The Freelon Group projects at ArchDaily:
- International Civil Rights Center and Museum Historic Preservation and Renovation
- Harvey B Gantt Center for African-American Arts + Culture
- Anacostia Library
- Biomanufacturing Research Institute and Technology Enterprise (BRITE) Facility
- North Carolina A&T State University Proctor School of Education
Transport infrastructure has defined the shape of almost every city in recent years. But there is also a wider scale in terms of territorial connectivity that has shaped regions, not just in its form but also in their economies. Typical examples are the high speed rail networks in France and Japan. And it the US? The opposite: a collapsed -and slow- airport system.
But today US President Barack Obama announced his High-Speed Rail Plan, included on his stimulus plan with a budget of $8 billion for the next two years, and $1 billion per year over the next five years. This will be focused on 9 new corridors, and to improve the existing line between Washington and Boston:
- a northern New England line
- an Empire line running east to west in New York State
- a Keystone corridor running laterally through Pennsylvania
- a southeast network connecting the District of Columbia to Florida and the Gulf Coast
- a Gulf Coast line extending from eastern Texas to western Alabama
- a corridor in central and southern Florida
- a Texas-to-Oklahoma line
- a corridor in the Pacific Northwest.
- a California corridor where voters have already approved a line that will allow travel from San Francisco to Los Angeles in two and a half hours (versus 1:45 plus the security checks and waiting time by airplane)
This also reminds me of the recent Union Station 2020 competition “Crossroads for the High-Speed Rail City”, envisioning Chicago´s Union Station as a territorial high-speed rail hub. You can see the results here.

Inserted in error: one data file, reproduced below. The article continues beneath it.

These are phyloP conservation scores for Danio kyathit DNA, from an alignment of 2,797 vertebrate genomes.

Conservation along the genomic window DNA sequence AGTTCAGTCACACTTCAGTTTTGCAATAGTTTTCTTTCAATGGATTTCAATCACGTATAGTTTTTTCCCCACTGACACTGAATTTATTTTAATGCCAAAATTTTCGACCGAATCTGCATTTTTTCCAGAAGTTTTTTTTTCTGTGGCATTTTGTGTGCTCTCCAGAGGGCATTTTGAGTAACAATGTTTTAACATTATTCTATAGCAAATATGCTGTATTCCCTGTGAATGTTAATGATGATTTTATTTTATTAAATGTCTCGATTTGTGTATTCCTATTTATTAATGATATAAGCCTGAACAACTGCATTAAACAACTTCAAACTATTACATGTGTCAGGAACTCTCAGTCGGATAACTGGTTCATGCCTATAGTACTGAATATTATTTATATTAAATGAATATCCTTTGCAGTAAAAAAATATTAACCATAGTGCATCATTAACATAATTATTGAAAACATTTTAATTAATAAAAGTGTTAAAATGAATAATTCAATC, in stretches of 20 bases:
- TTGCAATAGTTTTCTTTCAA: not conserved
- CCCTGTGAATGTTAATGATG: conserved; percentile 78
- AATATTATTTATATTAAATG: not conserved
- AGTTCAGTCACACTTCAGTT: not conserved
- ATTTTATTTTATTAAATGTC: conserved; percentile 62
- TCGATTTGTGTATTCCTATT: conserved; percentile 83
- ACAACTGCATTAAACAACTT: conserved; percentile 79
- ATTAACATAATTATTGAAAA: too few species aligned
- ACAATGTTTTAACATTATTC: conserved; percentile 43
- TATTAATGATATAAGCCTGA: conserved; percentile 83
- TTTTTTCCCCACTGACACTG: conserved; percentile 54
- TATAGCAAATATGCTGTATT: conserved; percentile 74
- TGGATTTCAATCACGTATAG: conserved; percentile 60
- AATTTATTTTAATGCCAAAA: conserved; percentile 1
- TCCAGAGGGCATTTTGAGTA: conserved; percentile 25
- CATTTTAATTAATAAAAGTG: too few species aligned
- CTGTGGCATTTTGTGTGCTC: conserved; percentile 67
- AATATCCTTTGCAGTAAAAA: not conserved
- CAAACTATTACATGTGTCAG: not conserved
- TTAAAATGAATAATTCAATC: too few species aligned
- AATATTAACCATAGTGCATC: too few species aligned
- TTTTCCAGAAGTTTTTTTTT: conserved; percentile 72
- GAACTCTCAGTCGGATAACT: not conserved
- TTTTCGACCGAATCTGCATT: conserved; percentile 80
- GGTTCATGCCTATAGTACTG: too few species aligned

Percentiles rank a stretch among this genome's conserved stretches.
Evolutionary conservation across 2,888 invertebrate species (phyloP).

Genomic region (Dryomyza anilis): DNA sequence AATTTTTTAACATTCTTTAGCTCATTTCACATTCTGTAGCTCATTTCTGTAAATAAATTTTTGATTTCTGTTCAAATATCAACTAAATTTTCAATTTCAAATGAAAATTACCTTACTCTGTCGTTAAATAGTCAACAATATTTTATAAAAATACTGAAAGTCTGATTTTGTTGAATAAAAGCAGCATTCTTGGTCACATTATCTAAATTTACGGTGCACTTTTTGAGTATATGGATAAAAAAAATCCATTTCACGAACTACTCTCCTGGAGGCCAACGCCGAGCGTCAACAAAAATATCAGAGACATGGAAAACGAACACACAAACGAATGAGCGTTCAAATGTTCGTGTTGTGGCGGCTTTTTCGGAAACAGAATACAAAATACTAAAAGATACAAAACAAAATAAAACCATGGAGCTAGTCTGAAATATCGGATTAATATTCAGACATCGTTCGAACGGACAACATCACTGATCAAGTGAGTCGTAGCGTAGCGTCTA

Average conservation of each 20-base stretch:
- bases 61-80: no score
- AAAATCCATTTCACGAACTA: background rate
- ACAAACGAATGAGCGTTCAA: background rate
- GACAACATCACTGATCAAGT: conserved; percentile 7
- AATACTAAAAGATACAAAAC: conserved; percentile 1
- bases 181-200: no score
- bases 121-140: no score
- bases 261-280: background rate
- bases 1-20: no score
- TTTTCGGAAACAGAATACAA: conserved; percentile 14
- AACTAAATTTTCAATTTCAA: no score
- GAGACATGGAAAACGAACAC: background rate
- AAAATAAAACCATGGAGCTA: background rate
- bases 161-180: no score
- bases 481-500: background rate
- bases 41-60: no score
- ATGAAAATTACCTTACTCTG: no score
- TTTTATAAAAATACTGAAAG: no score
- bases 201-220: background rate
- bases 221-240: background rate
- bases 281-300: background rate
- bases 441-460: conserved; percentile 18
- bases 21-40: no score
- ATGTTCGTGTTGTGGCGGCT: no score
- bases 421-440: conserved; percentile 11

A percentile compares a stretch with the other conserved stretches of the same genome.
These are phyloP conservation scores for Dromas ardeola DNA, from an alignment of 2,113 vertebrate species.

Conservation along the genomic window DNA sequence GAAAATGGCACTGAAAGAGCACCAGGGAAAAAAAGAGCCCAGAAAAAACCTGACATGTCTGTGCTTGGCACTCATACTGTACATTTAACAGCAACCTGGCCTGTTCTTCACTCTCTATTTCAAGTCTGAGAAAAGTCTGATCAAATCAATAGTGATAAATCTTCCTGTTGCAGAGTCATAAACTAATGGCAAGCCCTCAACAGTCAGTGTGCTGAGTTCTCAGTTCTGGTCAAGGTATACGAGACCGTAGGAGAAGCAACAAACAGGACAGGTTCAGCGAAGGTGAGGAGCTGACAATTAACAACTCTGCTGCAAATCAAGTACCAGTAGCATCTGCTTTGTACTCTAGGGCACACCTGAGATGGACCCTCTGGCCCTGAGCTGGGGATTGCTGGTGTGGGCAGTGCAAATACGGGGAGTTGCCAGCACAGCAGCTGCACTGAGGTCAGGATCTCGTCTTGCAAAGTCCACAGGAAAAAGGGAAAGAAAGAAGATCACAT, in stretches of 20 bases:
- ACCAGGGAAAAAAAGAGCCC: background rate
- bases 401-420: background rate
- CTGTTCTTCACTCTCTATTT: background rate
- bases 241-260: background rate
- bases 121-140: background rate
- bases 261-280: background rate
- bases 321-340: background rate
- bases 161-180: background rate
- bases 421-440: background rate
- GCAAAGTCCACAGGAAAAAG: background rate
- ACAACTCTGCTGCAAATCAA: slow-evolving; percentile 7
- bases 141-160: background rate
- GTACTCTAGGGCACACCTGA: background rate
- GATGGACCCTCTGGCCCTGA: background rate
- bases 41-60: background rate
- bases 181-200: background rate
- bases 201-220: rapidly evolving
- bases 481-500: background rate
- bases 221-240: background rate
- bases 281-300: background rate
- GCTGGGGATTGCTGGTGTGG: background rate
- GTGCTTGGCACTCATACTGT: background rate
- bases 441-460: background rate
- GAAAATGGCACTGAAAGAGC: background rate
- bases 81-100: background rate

“ Imagine boarding a train in the center of a city. No racing to an airport and across a terminal, no delays, no sitting on the tarmac, no lost luggage, no taking off your shoes. Imagine whisking through towns at speeds over 100 miles an hour, walking only a few steps to public transportation, and ending up just blocks from your destination. Imagine what a great project that would be to rebuild America.
In France, high-speed rail has pulled regions from isolation, ignited growth, remade quiet towns into thriving tourist destinations. In Spain, a high-speed line between Madrid and Seville is so successful that more people travel between those cities by rail than by car and airplane combined. China, where service began just two years ago, may have more miles of high-speed rail service than any other country just five years from now. And Japan, the nation that unveiled the first high-speed rail system, is already at work building the next: a line that will connect Tokyo with Osaka at speeds of over 300 miles per hour. So it’s being done; it’s just not being done here.”
- Barack Obama
This plan will surely help the AEC industry by generating several jobs, same as other parts of the stimulus package. The question is, how we (the architects) can play a more active role when it comes to infrastructure? And not just in terms of designing train stations or bus stops, but embracing a wide array of buildings/structures that are the visible face of our cities (roads, bridges, ports, power plants), and also a new business opportunity for us in times like these.